3. Data Integration and Drill Down – Sometimes data exists in silos. The real value is when datasets are brought together. This data integration provides the ability to move seamlessly across the datasets and drill down into specific items, which becomes increasingly important, as well as difficult.
  4. Notification – If a signal is discovered or if there is information to be communicated, how will that communication occur? When is a Short Message Service [SMS] appropriate vs. leveraging another automated system? Machine-to-machine communication is more efficient but sometimes there are other factors to be considered.
  5. Reporting – Generating a report that is actionable should be the goal. The team shouldask itself what information the end user needs to see to make an informed decision.

When the team works through the data life cycle, this process will help identify both the
opportunities as well as potential sticking points. This also provides a framework to help scope
the different areas of work and to bring in additional resources with expertise to help when
needed.

Q: Separate from the technology, were there any implications to your workforce related to digital
transformation?

A: Intel IT spent USD $1.4 million in 2016 on training IT employees. By tracking emerging and
declining industry skills and investing accordingly, we create an agile, positive-thinking
innovative workforce that embraces our collaborative One IT culture. We encourage employees
to take a range of courses because our most valuable employees have both business acumen and experience across disciplines. We also build management depth through leadership development
and succession planning. Management training and networking nurtures effective leadership,
which in turn powers business transformation.

Q: What are some of the key lessons you learned from the process?

A: In general, the approach that has worked well is to start small. One of the concepts in lean
manufacturing is the idea of small incremental improvements. This approach has worked well in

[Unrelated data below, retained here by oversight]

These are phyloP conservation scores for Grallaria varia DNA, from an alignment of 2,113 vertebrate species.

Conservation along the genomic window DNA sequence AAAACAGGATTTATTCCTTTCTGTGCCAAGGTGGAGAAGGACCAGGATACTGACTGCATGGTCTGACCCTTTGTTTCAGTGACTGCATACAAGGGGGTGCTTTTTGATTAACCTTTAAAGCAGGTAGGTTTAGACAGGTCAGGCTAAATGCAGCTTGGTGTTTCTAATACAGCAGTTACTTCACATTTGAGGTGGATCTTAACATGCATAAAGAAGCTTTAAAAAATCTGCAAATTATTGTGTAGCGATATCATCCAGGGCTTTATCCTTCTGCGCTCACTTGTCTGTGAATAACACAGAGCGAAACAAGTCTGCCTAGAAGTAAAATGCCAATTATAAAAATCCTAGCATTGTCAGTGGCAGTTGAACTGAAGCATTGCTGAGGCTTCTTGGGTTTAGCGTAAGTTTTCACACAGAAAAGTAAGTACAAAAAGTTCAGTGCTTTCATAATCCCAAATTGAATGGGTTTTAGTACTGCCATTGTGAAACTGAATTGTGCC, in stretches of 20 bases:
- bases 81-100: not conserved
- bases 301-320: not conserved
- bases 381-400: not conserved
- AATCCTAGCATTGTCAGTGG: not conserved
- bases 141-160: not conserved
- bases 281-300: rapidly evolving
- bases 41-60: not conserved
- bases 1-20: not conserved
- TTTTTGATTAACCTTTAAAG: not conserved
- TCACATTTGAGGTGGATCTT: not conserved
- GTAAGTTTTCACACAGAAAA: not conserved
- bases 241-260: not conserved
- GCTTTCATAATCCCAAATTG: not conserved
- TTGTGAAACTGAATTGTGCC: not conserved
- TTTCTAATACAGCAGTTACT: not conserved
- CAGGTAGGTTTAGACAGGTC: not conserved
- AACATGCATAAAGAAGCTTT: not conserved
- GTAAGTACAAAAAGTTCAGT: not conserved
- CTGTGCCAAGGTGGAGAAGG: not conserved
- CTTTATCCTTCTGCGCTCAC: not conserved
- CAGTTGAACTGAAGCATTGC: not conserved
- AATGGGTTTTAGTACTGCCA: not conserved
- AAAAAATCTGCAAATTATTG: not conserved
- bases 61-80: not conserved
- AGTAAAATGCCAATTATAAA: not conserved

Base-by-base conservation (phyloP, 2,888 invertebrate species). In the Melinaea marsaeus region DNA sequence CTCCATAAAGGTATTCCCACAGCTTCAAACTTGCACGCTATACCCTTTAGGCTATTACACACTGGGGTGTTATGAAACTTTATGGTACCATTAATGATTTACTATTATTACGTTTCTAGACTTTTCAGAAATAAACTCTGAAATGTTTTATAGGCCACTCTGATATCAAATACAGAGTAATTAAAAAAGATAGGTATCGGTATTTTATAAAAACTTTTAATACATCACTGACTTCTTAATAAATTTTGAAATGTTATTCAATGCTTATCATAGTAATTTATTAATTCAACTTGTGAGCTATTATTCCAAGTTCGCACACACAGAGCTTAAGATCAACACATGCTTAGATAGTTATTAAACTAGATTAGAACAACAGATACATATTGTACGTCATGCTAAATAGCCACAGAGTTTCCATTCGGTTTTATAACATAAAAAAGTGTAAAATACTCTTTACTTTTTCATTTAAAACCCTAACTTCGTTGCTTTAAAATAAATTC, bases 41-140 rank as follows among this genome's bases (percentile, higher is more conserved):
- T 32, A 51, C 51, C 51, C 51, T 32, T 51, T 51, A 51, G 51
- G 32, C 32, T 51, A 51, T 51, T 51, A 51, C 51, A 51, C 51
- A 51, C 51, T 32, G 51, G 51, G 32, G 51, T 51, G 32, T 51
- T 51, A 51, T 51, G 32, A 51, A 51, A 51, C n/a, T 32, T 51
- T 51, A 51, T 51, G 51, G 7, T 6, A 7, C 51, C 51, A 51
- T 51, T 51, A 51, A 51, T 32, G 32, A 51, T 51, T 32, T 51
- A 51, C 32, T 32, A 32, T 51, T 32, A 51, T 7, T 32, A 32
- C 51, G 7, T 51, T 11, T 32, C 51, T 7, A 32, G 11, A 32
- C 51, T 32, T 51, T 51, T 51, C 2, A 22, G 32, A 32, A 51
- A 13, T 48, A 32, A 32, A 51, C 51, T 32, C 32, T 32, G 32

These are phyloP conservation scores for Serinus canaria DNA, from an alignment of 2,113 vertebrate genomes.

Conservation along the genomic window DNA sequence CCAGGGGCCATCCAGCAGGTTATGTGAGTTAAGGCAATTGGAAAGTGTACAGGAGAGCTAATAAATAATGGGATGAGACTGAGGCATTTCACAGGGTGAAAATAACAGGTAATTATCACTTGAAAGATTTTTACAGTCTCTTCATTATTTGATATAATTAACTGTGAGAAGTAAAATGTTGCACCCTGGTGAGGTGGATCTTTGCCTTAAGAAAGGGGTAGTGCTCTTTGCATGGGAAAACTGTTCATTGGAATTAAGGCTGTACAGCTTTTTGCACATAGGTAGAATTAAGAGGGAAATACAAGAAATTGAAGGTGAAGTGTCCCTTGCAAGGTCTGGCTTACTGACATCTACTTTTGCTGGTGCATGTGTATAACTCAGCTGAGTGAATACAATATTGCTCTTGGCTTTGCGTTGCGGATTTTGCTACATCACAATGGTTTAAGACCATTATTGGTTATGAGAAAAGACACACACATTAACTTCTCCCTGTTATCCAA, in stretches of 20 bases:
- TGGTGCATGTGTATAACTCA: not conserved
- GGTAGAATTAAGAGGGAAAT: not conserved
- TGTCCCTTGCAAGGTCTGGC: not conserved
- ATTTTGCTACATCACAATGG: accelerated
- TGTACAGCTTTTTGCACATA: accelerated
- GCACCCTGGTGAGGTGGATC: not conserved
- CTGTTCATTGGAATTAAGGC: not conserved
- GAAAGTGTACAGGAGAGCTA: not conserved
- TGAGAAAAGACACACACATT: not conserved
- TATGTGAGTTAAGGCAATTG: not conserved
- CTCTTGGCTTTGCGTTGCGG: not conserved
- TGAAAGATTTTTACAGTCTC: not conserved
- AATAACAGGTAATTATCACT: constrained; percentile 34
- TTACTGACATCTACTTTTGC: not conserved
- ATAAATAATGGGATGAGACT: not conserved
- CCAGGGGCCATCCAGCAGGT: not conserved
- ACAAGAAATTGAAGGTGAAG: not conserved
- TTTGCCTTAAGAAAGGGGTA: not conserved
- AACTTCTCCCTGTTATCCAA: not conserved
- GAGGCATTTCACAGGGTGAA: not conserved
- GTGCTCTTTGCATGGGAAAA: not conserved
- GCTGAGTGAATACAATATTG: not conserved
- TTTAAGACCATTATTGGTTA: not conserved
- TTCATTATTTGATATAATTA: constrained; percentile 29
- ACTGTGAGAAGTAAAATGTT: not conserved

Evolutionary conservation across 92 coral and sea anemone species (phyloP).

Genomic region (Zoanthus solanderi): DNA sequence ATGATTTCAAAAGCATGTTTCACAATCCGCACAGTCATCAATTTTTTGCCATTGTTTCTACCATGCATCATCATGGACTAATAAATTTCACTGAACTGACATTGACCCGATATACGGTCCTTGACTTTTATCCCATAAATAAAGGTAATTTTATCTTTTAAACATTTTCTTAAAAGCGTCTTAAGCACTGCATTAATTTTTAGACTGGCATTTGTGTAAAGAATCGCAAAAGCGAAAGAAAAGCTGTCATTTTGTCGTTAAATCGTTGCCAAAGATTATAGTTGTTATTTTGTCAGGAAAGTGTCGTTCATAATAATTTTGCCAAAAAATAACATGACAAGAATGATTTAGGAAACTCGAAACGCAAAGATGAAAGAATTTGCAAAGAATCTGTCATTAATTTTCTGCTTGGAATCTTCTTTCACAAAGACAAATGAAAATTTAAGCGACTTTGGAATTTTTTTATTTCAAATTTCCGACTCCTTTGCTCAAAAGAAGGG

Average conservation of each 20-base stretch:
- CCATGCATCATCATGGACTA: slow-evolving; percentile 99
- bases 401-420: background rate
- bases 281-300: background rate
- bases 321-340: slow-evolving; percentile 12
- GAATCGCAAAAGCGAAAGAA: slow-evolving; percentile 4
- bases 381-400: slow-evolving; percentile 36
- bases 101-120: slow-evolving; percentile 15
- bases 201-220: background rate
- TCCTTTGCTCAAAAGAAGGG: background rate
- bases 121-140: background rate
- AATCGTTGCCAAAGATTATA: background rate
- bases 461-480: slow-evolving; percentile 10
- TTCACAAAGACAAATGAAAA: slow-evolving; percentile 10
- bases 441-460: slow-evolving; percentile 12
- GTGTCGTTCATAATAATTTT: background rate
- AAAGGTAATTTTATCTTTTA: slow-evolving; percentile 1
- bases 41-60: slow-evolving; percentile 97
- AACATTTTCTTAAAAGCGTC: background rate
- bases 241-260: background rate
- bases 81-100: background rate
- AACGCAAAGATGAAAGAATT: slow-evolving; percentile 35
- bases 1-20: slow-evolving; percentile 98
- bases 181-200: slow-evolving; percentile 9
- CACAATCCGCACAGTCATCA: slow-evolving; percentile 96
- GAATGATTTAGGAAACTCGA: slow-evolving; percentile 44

the past. The idea is that by starting with something simple and quick there is an opportunity to
engage with the end-user. This working model can then develop over time. As it develops, the
complexity will typically increase, but it grows in manners that maybe were not initially
apparent.

Q: What, if any, problems did you encounter through the implementation?

A: With any large project, there will be issues. Is the data generation outpacing the storage
available? Are we collecting the best data possible? How long should we retain this data?
These are common questions that will arise during a project.

In order to address these issues, it’s often advantageous to come back to the initial problem
statement. What problem am I solving and what is the value of solving that problem? This
simple revisiting of the objective often helps re-align the team. Past this, having a structured
approach to solving problems is invaluable. Combining this approach with the idea of trying to
keep the approach as simple as possible often leads to over-coming the typical project hurdles.

Q: What guidance would you offer your colleagues looking to transform their manufacturing
operations?

A: There are three items that are important to consider when starting a project. First, what
problem is being solved? If the team is new, start with a simple problem. The problem does not
have to have the highest value to the company, but it should have value. Consider this a way for
the team to form and learn. Once a few projects are achieved with success the team will gain
confidence and grow into solving larger projects with higher value and they will have the
necessary experience to achieve a positive outcome.

Second, work through the data life-cycle (as outlined above). Each section likely has different
stakeholders – which may require a few different meetings. However, by outlining the steps, the
team will start to form some ideas on the technologies to use along with gaining a better
understanding of the customer’s requirements.

Third, when it comes to implementation, keep the design as simple as possible. Perfection is
often not required out of the gate. Work closely with your end customer to solve that initial
business problem. Can 80% of the problem be achieved without a lot of complexity? This is
what should be pursued first. This approach allows the team to learn and provide incremental value. As the team approaches the 80% milestone there will be considerably more depth to
tackle the remaining portion of the project, which oftentimes is more complex.
For additional information on this topic, check out the following resources provided by Intel.

To hear more from Steve Chadwick and other industry leaders, join Enterprise IoT Insights in
Austin, Texas, for the Smart Manufacturing Forum, set for April 17-18.

NB-IoT
Previous post
NB-IoT ecosystem grows with Huawei, Gemalto partnership
enterprise IoT
Next post
Nokia honing focus on enterprise verticals